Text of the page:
PRI Real Estate Specialist, Hani Legris, comments, “No single reporting standard, framework or certificate can cover all the wide-ranging regulatory and stakeholder requirements when it comes to ESG in real estate. Real estate investors face a dizzying array of options and obligations. Whilst the “right” choices will depend on the organisation’s ESG strategy and the jurisdictions they operate in, this report provides essential information to inform the process and is supplemented with case studies, which really helps to bring these topics to life.”
ULI Europe CEO, Lisette van Doorn, comments, “The real estate industry is often seen as lagging other asset classes and slow to respond. This study has shown the enormous effort undertaken across the industry in the past two decades, in the absence of regulation, to put standards in place to encourage action and report on progress made. However, we need to heed the final warning issued by the IPCC in March and step up the pace of climate action. We know that the variety of standards and regulations is bewildering, but it is possible to cut through the noise and accelerate real estate’s progress to net zero. Each organisation needs to choose the standards and metrics appropriate to their ESG strategy and their stakeholders. With this approach, there might well be an opportunity to reduce the ESG reporting burden.”
The 14 standards mapped by the report, including ten with metrics specific to real estate, cover the EU, UK, USA, Canada, Hong Kong, Singapore, Japan and Australia:
- Core corporate ESG standards: SASB (Sustainability Accounting Standards Board), IFRS S1/S2, CSRD (Corporate Sustainability Reporting Directive), GRI (Global Reporting Initiative)
- Thematic reporting standards: TCFD (Task Force on Climate-Related Financial Disclosures), CDP (formerly Carbon Disclosure Project), CDSB (Climate Disclosure Standards Board), CBI (Climate Bonds Initiative)
- Sustainability regulations: EU Taxonomy, SFDR (Sustainable Finance Disclosure Regulation)
- Industry-driven reporting standards: INREV (European Association for Investors in Non-Listed Real Estate Vehicles), EPRA (European Public Real Estate Association), GRESB (Global Real Estate Sustainability Benchmark)
- Principle-based commitments: PRI (Principles for Responsible Investment)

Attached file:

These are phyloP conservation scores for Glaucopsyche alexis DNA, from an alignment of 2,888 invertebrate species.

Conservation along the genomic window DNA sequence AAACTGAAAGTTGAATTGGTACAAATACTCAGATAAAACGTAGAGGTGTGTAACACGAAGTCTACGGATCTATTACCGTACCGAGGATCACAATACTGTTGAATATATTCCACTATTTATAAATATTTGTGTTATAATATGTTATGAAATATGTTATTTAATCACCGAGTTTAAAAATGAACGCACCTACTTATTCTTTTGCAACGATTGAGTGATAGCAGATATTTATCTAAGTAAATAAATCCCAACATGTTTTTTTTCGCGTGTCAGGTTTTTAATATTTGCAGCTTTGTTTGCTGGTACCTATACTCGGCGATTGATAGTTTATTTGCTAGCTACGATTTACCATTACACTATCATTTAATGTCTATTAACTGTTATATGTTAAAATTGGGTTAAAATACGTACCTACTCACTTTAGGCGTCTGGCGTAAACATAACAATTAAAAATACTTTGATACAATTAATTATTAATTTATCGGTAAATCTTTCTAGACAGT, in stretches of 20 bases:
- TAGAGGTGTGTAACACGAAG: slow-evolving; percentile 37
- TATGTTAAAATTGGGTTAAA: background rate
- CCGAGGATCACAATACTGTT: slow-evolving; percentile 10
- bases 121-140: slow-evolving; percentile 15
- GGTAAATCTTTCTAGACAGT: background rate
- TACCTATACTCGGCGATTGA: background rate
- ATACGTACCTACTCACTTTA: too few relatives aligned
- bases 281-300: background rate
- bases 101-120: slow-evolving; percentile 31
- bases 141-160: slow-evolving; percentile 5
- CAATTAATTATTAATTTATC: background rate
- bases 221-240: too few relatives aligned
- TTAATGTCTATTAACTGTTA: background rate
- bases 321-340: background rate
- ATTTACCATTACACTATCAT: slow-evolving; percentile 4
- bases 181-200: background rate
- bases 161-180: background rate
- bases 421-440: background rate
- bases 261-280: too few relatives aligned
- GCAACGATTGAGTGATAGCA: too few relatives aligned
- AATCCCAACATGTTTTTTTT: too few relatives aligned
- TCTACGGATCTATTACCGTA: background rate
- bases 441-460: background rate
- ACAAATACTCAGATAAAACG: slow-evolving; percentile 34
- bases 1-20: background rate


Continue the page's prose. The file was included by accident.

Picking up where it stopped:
INREV, the European Association for Investors in Non-Listed Real Estate Vehicles, was launched in May 2003 as a forum for institutional investors and other participants in the growing non-listed real estate vehicles sector. The association represents and reflects an industry with a total value of €2.8 trillion and INREV members deliver €385 billion of stimulus to the real economy of Europe. INREV has 497 members which include 127 of the largest institutional investors as well as 40 of the 50 largest real estate fund managers, plus banks and advisors across Europe and elsewhere. The non-profit association is focused on increasing the transparency and accessibility of non-listed vehicles, promoting professionalism and best practice, and sharing knowledge. It is based in Amsterdam, the Netherlands.
The Principles for Responsible Investment (PRI) is the world’s leading proponent of responsible investment. Supported by the United Nations, it works to understand the investment implications of environmental, social and governance (ESG) factors and to support its international network of investor signatories in incorporating these factors into their investment and ownership decisions. The PRI acts in the long-term interests of its signatories, of the financial markets and economies in which they operate and ultimately of the environment and society as a whole. Launched in New York in 2006, the PRI has grown to more than 5,000 signatories, managing over US$121 trillion. For more information visit www.unpri.org.
About the Urban Land Institute
The Urban Land Institute is a non-profit education and research institute supported by its members. Its mission is to shape the future of the built environment for transformative impact in communities worldwide. Established in 1936, the institute has almost 50,000 members worldwide representing all aspects of land use and development disciplines. For more information on ULI, please visit uli.org, or follow us on Twitter, Facebook, LinkedIn, and Instagram.